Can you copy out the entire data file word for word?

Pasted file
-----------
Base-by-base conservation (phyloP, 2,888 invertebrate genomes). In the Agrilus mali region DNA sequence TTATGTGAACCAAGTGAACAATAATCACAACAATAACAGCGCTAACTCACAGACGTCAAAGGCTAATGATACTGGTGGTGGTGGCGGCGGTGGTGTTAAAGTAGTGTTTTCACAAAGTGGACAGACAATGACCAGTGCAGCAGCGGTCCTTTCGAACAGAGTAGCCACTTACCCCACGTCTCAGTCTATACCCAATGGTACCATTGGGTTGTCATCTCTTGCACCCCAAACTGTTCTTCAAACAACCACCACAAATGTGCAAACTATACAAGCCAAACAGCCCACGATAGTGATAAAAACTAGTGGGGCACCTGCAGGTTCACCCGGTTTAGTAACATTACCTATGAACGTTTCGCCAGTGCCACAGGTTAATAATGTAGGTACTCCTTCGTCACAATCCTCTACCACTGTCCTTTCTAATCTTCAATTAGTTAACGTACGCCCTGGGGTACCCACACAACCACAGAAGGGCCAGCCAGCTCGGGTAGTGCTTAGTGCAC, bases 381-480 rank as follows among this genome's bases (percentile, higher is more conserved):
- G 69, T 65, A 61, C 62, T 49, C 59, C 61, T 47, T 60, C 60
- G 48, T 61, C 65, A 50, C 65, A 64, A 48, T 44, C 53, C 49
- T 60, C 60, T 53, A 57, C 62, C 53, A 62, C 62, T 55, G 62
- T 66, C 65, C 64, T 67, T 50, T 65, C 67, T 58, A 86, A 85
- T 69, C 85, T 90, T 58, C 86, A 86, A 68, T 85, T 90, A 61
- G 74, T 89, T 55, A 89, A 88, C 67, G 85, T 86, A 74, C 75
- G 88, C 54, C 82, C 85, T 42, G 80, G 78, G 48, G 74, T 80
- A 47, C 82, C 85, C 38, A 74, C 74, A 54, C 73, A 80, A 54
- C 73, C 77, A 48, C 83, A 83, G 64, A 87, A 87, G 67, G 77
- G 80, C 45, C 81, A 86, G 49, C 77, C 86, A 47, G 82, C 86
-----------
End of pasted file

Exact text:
Base-by-base conservation (phyloP, 2,888 invertebrate genomes). In the Agrilus mali region DNA sequence TTATGTGAACCAAGTGAACAATAATCACAACAATAACAGCGCTAACTCACAGACGTCAAAGGCTAATGATACTGGTGGTGGTGGCGGCGGTGGTGTTAAAGTAGTGTTTTCACAAAGTGGACAGACAATGACCAGTGCAGCAGCGGTCCTTTCGAACAGAGTAGCCACTTACCCCACGTCTCAGTCTATACCCAATGGTACCATTGGGTTGTCATCTCTTGCACCCCAAACTGTTCTTCAAACAACCACCACAAATGTGCAAACTATACAAGCCAAACAGCCCACGATAGTGATAAAAACTAGTGGGGCACCTGCAGGTTCACCCGGTTTAGTAACATTACCTATGAACGTTTCGCCAGTGCCACAGGTTAATAATGTAGGTACTCCTTCGTCACAATCCTCTACCACTGTCCTTTCTAATCTTCAATTAGTTAACGTACGCCCTGGGGTACCCACACAACCACAGAAGGGCCAGCCAGCTCGGGTAGTGCTTAGTGCAC, bases 381-480 rank as follows among this genome's bases (percentile, higher is more conserved):
- G 69, T 65, A 61, C 62, T 49, C 59, C 61, T 47, T 60, C 60
- G 48, T 61, C 65, A 50, C 65, A 64, A 48, T 44, C 53, C 49
- T 60, C 60, T 53, A 57, C 62, C 53, A 62, C 62, T 55, G 62
- T 66, C 65, C 64, T 67, T 50, T 65, C 67, T 58, A 86, A 85
- T 69, C 85, T 90, T 58, C 86, A 86, A 68, T 85, T 90, A 61
- G 74, T 89, T 55, A 89, A 88, C 67, G 85, T 86, A 74, C 75
- G 88, C 54, C 82, C 85, T 42, G 80, G 78, G 48, G 74, T 80
- A 47, C 82, C 85, C 38, A 74, C 74, A 54, C 73, A 80, A 54
- C 73, C 77, A 48, C 83, A 83, G 64, A 87, A 87, G 67, G 77
- G 80, C 45, C 81, A 86, G 49, C 77, C 86, A 47, G 82, C 86